see how clearly defined rules would allow you to say "I understand you're upset, but I am busy with the team and will happily speak with you after the games." then walk away.

    We used to hold the players responsible when they were late. We know they don't drive, but you would be surprised at the level of responsibility a kid will rise to when you have expectations that you demand they meet. This is true of learning complicated plays and following the team rules. We would give them the Vince Lombardi line "if you aren't 10 minutes early, you're 10 minutes late". We found it was best to teach the kids. Then even if mom flips, kid knows I am not playing because I was late. regardless of whose fault it was, everyone else was on time and I wasn't.

    Kid not playing, ask them why.

  19. #19
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    Quote Originally Posted by sgrloafer View Post
    parents paid extra (as opoosed to the regular weekend program), had ridiculous expectations and half the kids didn't even want to be in it. Pushy parents ruin sports for kids.
    pay more = expect more, it's life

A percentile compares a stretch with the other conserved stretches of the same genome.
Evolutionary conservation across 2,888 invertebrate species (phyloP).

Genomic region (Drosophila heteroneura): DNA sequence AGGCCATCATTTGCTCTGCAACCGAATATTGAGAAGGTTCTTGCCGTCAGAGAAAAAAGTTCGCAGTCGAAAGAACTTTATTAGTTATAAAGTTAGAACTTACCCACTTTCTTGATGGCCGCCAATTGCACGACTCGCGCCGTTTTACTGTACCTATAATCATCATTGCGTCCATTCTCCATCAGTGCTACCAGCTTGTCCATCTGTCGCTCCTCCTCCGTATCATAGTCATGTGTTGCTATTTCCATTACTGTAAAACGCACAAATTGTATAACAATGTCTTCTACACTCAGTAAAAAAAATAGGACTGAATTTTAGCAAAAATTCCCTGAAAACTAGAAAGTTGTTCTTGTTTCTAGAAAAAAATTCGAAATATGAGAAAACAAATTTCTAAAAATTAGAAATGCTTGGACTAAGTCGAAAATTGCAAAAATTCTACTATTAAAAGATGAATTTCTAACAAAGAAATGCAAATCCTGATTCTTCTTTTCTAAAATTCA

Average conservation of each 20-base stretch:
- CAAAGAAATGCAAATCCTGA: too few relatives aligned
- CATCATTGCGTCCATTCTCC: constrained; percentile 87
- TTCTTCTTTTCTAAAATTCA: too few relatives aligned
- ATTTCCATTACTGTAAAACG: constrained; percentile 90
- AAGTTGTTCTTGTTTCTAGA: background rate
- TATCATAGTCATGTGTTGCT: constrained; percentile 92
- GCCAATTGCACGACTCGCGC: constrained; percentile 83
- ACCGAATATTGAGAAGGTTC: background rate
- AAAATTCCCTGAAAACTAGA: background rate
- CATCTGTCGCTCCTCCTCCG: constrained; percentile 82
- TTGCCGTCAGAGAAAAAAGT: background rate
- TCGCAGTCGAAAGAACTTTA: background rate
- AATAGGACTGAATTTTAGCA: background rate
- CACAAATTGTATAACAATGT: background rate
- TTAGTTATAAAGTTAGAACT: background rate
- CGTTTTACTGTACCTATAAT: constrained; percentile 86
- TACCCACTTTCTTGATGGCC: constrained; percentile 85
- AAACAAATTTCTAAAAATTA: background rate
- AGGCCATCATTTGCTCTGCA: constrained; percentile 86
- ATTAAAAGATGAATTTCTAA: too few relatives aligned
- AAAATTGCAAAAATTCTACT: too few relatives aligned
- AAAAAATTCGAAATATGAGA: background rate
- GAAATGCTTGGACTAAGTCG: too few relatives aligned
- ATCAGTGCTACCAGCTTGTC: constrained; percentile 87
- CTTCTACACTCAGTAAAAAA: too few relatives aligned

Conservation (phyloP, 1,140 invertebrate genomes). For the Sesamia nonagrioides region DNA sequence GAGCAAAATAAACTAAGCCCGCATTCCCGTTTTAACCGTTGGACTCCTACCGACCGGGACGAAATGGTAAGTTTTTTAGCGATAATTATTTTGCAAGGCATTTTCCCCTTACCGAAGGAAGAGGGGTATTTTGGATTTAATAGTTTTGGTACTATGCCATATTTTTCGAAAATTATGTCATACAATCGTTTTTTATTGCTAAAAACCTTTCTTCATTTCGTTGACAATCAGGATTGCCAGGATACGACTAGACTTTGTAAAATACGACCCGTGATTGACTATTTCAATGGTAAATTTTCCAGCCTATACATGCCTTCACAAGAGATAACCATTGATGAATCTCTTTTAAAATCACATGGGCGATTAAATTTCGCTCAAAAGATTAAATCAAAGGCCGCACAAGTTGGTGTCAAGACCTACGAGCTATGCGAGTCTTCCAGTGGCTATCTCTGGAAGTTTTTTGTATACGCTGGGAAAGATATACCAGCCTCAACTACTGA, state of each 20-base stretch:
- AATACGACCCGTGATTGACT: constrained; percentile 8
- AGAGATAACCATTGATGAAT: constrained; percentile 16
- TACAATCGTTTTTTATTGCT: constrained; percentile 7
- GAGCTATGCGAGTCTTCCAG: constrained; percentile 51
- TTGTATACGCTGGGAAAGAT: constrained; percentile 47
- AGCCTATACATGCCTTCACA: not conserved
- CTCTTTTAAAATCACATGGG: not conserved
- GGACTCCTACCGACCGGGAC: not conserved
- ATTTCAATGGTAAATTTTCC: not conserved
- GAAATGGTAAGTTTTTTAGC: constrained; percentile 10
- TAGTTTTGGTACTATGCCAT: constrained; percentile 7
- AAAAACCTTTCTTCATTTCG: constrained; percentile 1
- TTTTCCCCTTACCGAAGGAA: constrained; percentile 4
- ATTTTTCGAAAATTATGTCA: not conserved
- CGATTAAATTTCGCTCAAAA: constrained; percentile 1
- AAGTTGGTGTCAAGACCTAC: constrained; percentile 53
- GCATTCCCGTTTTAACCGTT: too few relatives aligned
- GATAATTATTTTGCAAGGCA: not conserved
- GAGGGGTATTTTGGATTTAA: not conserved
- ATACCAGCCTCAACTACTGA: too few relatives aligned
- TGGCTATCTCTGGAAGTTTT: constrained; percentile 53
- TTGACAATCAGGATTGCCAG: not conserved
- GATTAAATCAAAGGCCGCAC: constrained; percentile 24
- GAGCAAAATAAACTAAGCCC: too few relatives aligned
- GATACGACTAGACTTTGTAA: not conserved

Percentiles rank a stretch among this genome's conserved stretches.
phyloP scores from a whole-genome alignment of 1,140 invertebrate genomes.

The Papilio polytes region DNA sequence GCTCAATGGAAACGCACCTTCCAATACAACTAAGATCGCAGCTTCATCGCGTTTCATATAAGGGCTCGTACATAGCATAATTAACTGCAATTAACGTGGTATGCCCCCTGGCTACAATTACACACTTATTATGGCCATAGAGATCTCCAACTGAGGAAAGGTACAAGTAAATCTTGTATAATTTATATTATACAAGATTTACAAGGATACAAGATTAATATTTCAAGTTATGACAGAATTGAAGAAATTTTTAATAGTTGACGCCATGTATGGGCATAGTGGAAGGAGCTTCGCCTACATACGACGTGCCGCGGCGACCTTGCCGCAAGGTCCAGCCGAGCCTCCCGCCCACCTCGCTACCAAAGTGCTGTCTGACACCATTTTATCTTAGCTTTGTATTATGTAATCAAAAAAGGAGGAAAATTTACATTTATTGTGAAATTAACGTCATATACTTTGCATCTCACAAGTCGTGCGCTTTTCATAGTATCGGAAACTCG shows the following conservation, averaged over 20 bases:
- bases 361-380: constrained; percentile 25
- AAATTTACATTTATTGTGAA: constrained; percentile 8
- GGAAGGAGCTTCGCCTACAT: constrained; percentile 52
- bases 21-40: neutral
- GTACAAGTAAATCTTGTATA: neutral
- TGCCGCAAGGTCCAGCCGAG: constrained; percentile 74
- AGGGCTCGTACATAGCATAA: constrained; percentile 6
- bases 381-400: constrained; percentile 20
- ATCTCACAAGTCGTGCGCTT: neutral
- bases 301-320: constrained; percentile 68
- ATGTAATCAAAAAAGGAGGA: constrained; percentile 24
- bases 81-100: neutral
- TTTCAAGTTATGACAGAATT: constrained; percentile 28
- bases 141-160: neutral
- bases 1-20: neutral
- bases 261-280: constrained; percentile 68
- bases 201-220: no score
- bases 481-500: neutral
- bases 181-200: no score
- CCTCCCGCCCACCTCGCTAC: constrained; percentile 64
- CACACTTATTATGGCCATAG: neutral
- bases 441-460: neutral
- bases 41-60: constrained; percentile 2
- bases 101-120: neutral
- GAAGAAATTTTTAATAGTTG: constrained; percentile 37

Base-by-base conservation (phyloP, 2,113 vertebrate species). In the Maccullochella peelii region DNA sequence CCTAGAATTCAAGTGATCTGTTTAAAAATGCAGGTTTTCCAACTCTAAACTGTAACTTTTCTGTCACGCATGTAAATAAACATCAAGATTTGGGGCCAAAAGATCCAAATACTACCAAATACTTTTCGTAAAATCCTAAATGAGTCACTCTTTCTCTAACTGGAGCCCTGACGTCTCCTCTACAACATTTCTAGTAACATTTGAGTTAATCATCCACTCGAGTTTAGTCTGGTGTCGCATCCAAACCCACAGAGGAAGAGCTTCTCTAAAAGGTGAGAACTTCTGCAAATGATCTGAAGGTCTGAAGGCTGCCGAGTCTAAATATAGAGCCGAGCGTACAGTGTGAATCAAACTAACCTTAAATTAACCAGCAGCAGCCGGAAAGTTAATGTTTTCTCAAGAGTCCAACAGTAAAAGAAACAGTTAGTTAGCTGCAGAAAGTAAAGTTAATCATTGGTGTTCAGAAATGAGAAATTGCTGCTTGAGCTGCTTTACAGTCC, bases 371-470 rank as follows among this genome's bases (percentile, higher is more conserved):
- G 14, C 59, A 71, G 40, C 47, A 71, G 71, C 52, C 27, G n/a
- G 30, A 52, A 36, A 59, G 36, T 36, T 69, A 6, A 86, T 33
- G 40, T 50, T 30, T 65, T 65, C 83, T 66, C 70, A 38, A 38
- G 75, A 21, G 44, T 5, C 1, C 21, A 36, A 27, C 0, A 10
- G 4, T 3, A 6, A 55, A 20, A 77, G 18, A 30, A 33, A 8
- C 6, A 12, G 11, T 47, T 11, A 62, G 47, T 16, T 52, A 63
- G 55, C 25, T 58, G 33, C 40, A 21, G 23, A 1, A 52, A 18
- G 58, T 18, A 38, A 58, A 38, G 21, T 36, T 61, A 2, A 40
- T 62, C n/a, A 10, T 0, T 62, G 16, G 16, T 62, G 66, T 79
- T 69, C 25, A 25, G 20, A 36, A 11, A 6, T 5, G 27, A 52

and as far as the pushy parents ruining kids love for the sport meme, yeah there are a few outliers out there but generally I've found parents to be pretty cool. They are no more prevalent than the spoiled brat ADHD kids.

  20. #20
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    I coached my son's Little League team for four years. The first year there was a little girl who simply could not hit. It was like she had never even held a bat before. I worked with her as much as I could, but I had 12 other kids do deal with. So I asked her dad, a little tweaker looking dude, if he could work with her at home. He said, "Ah dude, I would, but I'm left handed and she's right handed so that just ain't gonna work."

    And when did parents start watching practices? When I played, there would not be one parent at practice. When I coached, I think every kid had a parent there. Makes giving a little kick in the butt when they need it tough.